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KAʿBAH . The Kaʿbah (cube), located in Mecca, is the shrine at the center of the Muslim world. Referred to as the "House of God," (bayt Allāh ), it is the central point (qiblah ) on earth toward which all Muslims face when performing daily prayers (salāt ). Making pilgrimage (ājj ) to the Kaʿbah at least once in a Muslim's life if able, is one of the major religious obligations in Islam. It is also referred to in the Qur'ān (5:95, 97), where it is called al-bayt (his house), and also masjid al-aram (the sacred mosque).

The present Kaʿbah is a cubelike building made of local Meccan granite and Yemeni mortar. It is 50 feet high, 40 feet on its longest side and about 33 feet on its shorter walls. It is hollow, with a door on the long side about 7 feet above the ground, necessitating rolling stairs to enter. The corners are situated roughly on the points of the compass, with the eastern corner containing the Black Stone (al-ajar al-aswad ) that has been the major feature of the structure since pre-Islamic times. Inside the Kaʿbah, there are gold and silver lamps hanging from a ceiling supported by wooden pillars. The Kaʿbah is covered by a black cloth brocaded in gold and silver, called the Kiswah (curtain), containing the words of the declaration of faith (shahādah ) and quotations from the Qur'ān. This covering is renewed each year, with the old cloth cut into pieces as relics for the pilgrims.

The history of the Kaʿbah demonstrates that the Black Stone is the primary focal point of Muslim veneration, but is not an object of worship, since only the aniconic Allāh is worshiped. While there is only slight mention outside of Muslim accounts of the history of the Kaʿbah, the story told is that it was destroyed and rebuilt several times in Muammad's lifetime and afterward by war, fire, and flood. In one incident, the Black Stone, which is really a dark reddish brown, was cracked into three pieces and several fragments, and is now encased in a heavy silver bezel. During Muammad's farewell pilgrimage, he kissed the Stone during his circumambulation (awāf), which action has become customary for pilgrims since. The circumambulation, which is counter clockwise, is made as close to the Kaʿbah as possible on a pavement of granite called the matāf.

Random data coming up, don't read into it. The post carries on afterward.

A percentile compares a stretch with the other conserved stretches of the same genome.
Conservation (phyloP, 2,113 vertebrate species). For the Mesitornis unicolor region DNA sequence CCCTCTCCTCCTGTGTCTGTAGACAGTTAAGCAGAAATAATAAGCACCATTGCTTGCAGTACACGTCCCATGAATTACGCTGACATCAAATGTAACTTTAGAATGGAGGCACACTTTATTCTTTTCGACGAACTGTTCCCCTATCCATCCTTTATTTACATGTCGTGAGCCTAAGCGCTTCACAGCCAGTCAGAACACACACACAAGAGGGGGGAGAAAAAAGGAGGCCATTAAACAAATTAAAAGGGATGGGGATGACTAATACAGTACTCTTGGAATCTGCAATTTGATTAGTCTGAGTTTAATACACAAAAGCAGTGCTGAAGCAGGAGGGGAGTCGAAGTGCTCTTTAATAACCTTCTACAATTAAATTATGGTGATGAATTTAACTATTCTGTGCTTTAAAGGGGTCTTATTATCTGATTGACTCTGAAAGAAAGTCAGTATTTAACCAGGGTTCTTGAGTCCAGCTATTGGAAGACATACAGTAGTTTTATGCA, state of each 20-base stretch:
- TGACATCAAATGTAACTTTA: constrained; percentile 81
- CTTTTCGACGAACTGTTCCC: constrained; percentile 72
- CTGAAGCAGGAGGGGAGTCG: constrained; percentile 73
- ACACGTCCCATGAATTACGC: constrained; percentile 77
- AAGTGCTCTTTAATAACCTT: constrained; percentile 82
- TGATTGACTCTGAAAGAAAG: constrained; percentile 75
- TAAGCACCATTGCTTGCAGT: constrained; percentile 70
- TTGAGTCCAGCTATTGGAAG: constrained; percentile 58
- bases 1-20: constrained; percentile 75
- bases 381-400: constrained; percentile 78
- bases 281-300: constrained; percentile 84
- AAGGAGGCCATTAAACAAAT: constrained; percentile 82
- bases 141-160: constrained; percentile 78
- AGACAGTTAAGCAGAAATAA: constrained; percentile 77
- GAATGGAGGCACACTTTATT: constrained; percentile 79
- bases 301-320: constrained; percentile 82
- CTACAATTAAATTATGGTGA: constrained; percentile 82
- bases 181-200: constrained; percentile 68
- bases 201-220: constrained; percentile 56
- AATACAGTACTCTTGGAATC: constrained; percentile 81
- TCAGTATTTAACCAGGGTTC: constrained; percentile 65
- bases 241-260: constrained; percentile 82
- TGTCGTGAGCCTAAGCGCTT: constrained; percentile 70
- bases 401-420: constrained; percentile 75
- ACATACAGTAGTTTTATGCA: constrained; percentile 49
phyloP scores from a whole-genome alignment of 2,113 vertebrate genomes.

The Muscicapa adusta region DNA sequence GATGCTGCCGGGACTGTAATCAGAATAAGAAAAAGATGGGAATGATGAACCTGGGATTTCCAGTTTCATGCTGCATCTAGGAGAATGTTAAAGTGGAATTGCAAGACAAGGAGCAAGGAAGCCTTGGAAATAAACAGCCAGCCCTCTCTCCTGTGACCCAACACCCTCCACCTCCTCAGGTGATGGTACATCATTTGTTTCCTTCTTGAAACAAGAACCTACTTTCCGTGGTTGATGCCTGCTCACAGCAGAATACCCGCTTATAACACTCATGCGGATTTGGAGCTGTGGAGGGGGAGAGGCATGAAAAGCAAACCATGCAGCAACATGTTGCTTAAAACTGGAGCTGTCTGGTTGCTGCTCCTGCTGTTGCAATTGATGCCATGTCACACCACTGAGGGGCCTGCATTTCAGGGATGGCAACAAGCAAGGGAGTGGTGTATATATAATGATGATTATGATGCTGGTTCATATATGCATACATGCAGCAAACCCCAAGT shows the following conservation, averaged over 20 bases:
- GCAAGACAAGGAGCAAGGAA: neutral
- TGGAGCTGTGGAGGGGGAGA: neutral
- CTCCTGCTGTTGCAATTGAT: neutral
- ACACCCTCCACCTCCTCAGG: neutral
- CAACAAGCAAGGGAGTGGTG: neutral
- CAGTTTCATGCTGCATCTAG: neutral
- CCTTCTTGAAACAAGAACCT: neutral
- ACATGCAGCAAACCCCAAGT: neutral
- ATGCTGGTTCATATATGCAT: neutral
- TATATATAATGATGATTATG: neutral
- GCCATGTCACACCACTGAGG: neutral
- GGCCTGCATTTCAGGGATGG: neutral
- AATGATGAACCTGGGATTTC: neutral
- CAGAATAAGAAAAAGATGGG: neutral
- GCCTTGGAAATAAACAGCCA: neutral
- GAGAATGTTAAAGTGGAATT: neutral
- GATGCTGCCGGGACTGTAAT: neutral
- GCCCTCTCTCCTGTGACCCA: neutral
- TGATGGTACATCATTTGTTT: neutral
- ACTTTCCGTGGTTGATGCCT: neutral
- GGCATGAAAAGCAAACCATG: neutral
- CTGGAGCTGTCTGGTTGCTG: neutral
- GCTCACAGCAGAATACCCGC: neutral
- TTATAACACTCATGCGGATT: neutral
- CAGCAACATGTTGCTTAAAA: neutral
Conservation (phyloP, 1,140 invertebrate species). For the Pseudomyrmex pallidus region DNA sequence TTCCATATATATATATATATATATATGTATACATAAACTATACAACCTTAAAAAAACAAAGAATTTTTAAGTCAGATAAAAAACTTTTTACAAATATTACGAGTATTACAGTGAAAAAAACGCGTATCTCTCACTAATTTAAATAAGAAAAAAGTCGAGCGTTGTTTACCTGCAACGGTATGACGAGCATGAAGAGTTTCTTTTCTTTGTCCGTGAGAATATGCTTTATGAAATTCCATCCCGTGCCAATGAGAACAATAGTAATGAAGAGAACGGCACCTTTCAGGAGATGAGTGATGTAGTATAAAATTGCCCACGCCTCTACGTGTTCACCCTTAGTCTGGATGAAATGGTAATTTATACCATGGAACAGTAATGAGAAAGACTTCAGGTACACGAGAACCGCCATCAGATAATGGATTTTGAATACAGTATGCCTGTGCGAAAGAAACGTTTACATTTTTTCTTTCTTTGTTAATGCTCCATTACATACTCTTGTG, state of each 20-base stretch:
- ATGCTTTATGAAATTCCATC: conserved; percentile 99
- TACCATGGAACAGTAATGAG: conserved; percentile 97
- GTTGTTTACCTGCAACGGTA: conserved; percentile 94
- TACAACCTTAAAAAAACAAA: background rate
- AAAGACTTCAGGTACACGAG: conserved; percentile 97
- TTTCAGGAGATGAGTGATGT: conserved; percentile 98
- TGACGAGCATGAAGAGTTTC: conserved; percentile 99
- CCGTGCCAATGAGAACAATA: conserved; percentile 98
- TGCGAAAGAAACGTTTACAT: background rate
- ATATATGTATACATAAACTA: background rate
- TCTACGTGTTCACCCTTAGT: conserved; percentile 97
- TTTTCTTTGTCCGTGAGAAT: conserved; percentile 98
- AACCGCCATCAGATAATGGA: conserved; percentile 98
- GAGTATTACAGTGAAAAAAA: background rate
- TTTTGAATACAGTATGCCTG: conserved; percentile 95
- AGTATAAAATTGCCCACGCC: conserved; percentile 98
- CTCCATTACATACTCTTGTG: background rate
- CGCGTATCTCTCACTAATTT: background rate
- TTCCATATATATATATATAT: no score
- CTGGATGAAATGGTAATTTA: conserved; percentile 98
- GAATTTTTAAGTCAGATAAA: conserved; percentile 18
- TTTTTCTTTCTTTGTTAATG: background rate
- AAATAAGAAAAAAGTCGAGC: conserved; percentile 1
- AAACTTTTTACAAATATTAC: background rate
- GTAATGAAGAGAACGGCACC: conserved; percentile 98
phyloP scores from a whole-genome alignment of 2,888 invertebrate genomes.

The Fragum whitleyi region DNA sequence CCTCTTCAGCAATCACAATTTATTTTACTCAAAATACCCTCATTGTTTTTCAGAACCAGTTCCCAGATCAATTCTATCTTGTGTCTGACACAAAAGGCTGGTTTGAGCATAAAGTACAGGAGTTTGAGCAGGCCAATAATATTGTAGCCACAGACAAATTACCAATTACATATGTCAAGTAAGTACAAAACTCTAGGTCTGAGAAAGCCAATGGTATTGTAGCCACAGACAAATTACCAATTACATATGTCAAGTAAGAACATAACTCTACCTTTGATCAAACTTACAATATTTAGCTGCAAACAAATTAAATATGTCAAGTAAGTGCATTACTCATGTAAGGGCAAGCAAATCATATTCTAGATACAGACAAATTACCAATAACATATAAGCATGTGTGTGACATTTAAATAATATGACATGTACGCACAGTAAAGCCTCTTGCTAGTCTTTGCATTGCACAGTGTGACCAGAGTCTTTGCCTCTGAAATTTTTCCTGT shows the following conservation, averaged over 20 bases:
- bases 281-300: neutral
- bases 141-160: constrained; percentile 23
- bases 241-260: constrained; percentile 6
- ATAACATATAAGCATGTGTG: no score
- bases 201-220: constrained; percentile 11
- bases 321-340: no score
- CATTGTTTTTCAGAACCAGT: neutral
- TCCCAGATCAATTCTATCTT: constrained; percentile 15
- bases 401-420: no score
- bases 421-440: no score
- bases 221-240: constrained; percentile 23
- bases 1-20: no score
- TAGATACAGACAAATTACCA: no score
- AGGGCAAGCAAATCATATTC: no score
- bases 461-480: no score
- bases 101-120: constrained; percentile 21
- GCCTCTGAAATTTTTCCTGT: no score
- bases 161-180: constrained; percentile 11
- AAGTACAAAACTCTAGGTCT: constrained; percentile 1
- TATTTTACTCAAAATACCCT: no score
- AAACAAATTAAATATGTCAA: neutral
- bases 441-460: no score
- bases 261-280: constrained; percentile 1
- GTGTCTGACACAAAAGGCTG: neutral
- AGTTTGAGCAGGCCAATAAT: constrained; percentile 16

The pre-Islamic records of the Kaʿbah indicate that it was an ancient shrine and place of sacrifice. The geographer Ptolemy refers to Mecca as Macoraba, a term that is likely cognate with South Arabian mikrab (temple), and Northwest Semitic qurbān (sacrifice). Arabic records indicate that the Kaʿbah was a place of pagan sacrifice until the arrival of Islam. Qur˒anic verses and Muslim legends assign an importance to the Kaʿbah similar to the position of the Jerusalem Temple for Judaism. Many Western scholars have pointed to similarities among stories about the two shrines. It is said to be at the center of the earth and the location at which Adam first performed worship of God. It is thought to be directly beneath a heavenly counterpart that some hold to be the "real" Kaʿbah. Under heavenly guidance, it is said to have been first constructed by Abraham (Ibrāhīm) and his son Ishmael (Ishmā'īl) when the Sakīnah circled the spot and instructed them to build. The Black Stone is believed to have been brought from heaven by the angel Gabriel (Jibrīl), giving rise to modern, secular speculation that the stone is a meteorite. The nearby well of Zamzam was the source of water for Ishmael and Hagar when they were cast into the desert. Abraham was the first to institute the pilgrimage (ājj ), and it is held to be the location of the graves of Abraham, Ishmael, Hagar and a number of prophets. In the process of rebuilding the Kaʿbah in Muammad's early life, a pry bar was placed under the foundation stone to move it, and the whole earth is said to have shook, indicating that it was the foundation of the world. In this reconstruction, Muammad acted to resolve a conflict over who would have the honor of restoring the Black Stone by placing it in his cloak and having a representative of each Meccan clan lift the stone into place.